Ford poised for a new battle in bid to slash £14m off civil legal aid bill
Proposals aimed at cutting Northern Ireland's hefty legal aid bill by £14m a year have been announced by the Justice Minister.
The plans are set out in a consultation document and include the introduction of standardised fees for lawyers in civil legal aid cases.
The move is the latest in a series of reforms aimed at cutting Northern Ireland's annual civil legal aid budget by a total of £20m.
The measures are intended to bring Northern Ireland into line with England and Wales but could put David Ford (below) at loggerheads with the legal profession once again.
In 2011, lawyers across Northern Ireland launched unofficial strike action and refused to take on new cases after Mr Ford cut their pay in criminal cases. The controversial move was designed to save the public purse £20m a year.
In the decade between 2000 and 2010 the costs for publicly-funded legal representation in civil courts rocketed from £11.4m to £36.9m.
The latest round of proposed reforms were set out in a consultation document entitled Civil Legal Aid Remuneration, details of which were made public yesterday.
"Spending on civil legal aid needs to be reduced overall by approximately £20m annually and the proposals in this consultation mark a further step in my reform programme, and it is envisaged they will yield annual savings of approximately £14m," Mr Ford stated.
"I have already taken action on criminal legal aid regarding remuneration fees, which resulted in a saving of approximately £20m annually, and it is therefore appropriate to consider introducing similar proposals to the area of civil legal aid.
"The introduction of a standardised fees system has three key benefits: it brings greater financial control to the cost of civil legal aid where governance could be enhanced; it enhances the capacity both in the Commission (Northern Ireland Legal Services Commission) and the department to forecast civil legal aid expenditure in future years; and it reduces running costs for the legal profession and the Commission."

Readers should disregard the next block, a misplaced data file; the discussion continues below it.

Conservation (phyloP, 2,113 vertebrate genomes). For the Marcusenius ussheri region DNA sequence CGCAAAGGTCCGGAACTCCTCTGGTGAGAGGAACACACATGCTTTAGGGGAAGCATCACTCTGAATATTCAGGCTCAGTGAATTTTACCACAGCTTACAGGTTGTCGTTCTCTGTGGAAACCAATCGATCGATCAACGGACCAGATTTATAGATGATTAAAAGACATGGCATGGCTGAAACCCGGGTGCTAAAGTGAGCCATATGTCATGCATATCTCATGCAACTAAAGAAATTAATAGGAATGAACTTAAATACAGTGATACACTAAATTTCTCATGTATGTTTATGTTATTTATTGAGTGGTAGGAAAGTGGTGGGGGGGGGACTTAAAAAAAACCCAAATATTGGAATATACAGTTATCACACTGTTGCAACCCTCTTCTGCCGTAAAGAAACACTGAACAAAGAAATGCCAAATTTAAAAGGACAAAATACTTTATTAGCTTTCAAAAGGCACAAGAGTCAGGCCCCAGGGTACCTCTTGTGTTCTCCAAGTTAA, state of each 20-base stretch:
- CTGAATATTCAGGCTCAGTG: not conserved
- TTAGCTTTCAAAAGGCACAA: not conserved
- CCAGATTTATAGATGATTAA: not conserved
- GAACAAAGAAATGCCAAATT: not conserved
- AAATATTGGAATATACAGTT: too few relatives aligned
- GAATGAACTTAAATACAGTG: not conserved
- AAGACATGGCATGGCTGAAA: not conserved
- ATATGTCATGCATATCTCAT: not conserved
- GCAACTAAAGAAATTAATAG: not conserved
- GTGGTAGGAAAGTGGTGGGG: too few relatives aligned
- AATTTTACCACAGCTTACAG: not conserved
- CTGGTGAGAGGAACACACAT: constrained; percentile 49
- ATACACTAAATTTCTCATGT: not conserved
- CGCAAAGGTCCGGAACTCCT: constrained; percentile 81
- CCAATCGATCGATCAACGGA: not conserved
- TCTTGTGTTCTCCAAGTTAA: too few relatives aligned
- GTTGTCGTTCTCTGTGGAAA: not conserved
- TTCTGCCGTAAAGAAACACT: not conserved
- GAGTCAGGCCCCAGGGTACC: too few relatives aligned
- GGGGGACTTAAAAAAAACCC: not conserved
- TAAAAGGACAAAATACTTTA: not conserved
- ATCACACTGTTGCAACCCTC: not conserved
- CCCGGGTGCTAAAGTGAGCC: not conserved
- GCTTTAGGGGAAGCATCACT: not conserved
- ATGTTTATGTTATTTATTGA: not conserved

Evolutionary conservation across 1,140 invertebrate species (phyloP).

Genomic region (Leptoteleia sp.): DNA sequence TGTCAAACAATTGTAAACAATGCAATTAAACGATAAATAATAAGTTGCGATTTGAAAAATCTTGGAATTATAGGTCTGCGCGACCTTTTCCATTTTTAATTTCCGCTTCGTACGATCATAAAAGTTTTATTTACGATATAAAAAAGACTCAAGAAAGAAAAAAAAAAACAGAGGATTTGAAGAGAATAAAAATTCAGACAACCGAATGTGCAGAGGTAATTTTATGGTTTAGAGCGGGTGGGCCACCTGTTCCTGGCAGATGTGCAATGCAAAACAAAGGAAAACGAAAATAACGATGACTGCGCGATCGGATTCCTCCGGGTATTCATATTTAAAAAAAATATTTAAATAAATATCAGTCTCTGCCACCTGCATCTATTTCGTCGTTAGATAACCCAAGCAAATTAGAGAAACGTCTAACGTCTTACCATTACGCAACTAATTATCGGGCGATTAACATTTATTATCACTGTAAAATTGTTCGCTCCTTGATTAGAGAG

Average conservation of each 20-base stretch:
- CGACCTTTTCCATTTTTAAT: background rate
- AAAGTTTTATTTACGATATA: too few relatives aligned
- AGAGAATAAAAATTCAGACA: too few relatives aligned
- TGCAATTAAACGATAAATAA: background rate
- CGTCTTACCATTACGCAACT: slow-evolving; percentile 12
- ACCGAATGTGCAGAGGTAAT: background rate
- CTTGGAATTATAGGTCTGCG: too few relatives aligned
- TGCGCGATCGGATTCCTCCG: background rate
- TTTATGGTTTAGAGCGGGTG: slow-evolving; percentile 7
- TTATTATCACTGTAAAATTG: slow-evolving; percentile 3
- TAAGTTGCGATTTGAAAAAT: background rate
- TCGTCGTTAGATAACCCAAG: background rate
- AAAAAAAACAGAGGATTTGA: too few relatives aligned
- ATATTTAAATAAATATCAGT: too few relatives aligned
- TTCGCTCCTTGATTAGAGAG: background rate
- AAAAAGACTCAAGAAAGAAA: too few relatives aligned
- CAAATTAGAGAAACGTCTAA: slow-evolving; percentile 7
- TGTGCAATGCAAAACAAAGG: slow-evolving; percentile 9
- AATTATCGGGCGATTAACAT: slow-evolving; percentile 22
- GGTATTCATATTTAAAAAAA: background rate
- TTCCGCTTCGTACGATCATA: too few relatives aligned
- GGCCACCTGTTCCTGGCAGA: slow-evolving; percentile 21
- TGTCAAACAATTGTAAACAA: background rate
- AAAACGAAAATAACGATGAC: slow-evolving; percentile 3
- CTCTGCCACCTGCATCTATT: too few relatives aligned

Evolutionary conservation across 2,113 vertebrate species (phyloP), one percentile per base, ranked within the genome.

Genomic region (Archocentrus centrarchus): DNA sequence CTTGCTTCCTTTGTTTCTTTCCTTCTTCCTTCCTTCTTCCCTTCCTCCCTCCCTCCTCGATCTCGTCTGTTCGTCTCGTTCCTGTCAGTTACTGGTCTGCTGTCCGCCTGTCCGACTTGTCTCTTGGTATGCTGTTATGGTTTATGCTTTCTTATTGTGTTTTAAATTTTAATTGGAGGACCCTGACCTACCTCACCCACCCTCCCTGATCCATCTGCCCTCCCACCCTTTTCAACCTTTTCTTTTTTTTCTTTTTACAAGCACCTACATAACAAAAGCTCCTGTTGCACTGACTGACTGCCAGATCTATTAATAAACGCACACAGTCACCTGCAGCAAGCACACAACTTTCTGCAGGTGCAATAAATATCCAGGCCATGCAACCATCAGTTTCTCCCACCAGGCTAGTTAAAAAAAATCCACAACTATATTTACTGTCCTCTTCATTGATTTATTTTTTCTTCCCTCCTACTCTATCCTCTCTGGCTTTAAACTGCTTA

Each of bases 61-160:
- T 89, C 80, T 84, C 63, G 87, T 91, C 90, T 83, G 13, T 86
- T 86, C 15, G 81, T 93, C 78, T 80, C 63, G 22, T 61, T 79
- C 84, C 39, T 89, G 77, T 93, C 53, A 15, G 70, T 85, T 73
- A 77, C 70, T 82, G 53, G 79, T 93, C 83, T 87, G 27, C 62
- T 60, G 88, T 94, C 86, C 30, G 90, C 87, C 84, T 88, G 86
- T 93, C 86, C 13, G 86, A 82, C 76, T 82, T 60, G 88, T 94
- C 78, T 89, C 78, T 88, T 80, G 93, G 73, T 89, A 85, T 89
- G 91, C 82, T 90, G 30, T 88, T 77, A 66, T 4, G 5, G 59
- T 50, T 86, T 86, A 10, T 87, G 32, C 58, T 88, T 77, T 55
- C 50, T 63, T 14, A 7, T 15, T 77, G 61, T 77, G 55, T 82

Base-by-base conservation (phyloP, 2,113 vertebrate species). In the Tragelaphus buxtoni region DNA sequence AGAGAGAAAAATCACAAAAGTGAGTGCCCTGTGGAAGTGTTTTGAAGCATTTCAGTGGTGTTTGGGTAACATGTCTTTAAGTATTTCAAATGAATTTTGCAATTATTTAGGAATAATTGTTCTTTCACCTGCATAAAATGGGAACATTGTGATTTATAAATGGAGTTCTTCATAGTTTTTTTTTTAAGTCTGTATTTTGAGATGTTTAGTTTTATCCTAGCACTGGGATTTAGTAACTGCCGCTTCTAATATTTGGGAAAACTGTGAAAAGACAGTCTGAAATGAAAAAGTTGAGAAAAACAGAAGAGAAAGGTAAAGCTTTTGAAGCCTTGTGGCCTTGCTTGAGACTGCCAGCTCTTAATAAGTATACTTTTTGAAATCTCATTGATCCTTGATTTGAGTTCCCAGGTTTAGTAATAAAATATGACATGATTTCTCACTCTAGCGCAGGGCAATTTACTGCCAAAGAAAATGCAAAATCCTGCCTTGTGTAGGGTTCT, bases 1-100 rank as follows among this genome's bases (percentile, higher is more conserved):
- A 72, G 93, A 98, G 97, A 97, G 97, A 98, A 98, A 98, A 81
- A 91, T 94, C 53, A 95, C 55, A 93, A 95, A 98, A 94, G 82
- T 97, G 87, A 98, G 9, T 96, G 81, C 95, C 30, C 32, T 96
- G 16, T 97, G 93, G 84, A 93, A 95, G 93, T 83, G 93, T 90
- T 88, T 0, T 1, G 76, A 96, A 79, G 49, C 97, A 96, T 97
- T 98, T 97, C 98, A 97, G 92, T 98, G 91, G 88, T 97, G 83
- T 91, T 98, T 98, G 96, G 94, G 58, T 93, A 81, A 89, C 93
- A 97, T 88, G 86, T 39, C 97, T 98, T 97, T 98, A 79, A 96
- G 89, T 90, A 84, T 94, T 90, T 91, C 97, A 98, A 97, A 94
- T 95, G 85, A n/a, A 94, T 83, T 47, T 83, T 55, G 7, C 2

In June, Mr Ford was urged to look again at the sums being paid to lawyers after it emerged more that £100m was handed over in legal aid last year.
Solicitors received over £68.4m, with the top 100 firms taking in more than £48.5m.
Legal aid barristers' fees were £33.3m, of which payments to the top 100 amounted to just under £21m.
Paul Givan, chair of Stormont's justice committee, said the expenditure raised serious questions regarding value for money.
"Is taxpayers' money being used properly?" he said when the figures were published.
"Very clearly there is a course of action for the Justice Minister to look again at fees being paid both in terms of criminal legal aid but also civil legal aid costs."
The consultation process on the latest reforms will end in November.
Legal aid is the system whereby the State pays the costs of lawyers for those who cannot afford them. The legal aid budget is currently £83.5m per annum, reducing to £75m by 2014-2015. In the financial year 2011-12 the total spend was in excess of £105m and in 2012-13 in excess of £107m. The civil legal aid bill was £50m for 2011-12. David Ford aims to cut the civil legal aid bill by £20m per year. The Law Society has raised concerns the reforms could have an adverse effect on family cases involving children, which account for the highest amount of civil legal aid payments.